Cameroon

Figure 1: first step of processing palm oil - cooking in a big drum
Figure 2: second step of milling the palm fruits
Figure 3: the waste produced is completely dry, consisting of seed kernels and dried fiber
Lighting a 3 stone fire with Palm Wastes
The fire takes multiple tries to get it started
Lighting Cone to improve fire starting
Christa - Lighting cone in use on a charcoal stove

Huck Rorick & Pearly Wong
Groundwork Institute http://www.groundwork.org

In the community of Besongabang, Cameroon the families often use firewood to process palm oil. The oil is sold to other communitiies, and the Besongabang families use the dried wastes (the leftovers of palm oil processing) to help light fires that are used for cooking, and palm processing.

The first 3 pictures of are of the palm oil processing practies of Besongabang, and the third picture is of the wastes, which are mostly dried. These wastes are often used to start the 3 stone family cooking files, but as Pearly Wong notes, the process of starting these fires is labor intensive. The sticks light easily, but the palm wastes frequently go out, and sometimes the fire must be started multiple times before any cooking can happen.

In this community, they are comfortable using stick wood and logs and there are no charcoal stoves or charcoal production. Groundwork volunteers have been talking through several options with other members of the Biomass Cooking Stoves list, and also with the families in Besongabang. It seems like an improved wood stove would be a good fit for this community especially if the problem of lighting the fires could be resolved, and the families value the improvements that may come in the form of less labor, less smoke or less fuel used.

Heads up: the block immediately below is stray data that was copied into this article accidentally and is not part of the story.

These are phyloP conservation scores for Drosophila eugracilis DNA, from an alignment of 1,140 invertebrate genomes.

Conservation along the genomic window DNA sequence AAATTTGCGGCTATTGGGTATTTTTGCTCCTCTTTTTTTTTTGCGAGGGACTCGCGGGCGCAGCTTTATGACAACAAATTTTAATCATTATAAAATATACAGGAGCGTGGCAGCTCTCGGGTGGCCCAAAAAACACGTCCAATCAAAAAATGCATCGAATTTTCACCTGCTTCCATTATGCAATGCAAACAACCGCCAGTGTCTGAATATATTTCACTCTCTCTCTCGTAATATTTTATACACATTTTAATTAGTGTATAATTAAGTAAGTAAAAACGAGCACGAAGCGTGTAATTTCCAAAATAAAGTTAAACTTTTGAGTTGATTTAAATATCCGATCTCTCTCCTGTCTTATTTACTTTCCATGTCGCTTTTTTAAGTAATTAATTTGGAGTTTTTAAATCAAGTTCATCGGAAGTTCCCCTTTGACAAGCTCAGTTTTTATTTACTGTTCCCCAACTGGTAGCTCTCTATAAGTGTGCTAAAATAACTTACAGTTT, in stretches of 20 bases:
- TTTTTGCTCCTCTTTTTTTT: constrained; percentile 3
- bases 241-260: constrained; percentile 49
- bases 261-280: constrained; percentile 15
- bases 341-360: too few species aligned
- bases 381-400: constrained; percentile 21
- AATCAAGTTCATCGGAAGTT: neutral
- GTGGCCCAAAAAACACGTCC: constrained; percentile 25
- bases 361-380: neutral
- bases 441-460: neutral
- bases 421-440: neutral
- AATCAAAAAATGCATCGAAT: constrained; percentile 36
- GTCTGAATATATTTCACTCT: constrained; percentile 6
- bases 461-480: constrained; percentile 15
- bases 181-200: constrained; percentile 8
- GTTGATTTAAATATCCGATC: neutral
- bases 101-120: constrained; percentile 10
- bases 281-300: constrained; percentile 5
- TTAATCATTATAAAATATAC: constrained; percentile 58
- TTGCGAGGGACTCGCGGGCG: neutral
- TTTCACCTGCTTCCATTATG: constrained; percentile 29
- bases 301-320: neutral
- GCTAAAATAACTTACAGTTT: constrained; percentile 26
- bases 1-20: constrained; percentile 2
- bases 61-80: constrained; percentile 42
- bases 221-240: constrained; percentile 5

Crispin Pemberton-Pigot and Christa Roth suggested using a lighting cone to help start the stoves. The lighting cone provides extra shelter from the wind and extra draft, and may help the families in Besongabang start their fires with fewer attempts and less wood.

For more information about lighting cones see http://stoves.bioenergylists.org/content/using-metal-cone

Laurens Rademakers, Biochar Fund
December, 2009

See the attachment for full sized pictures.

we've designed a new biomass stove that produces char. The stove is a simple hybrid of a rocket stove and a retort. We would be glad if you could upload it to the stoves list, because we want to see what the community thinks of it. It is only a concept, even though we've tested some basic design steps.

We will be testing this design at our large biochar site in Congo, where our project soon kicks off.

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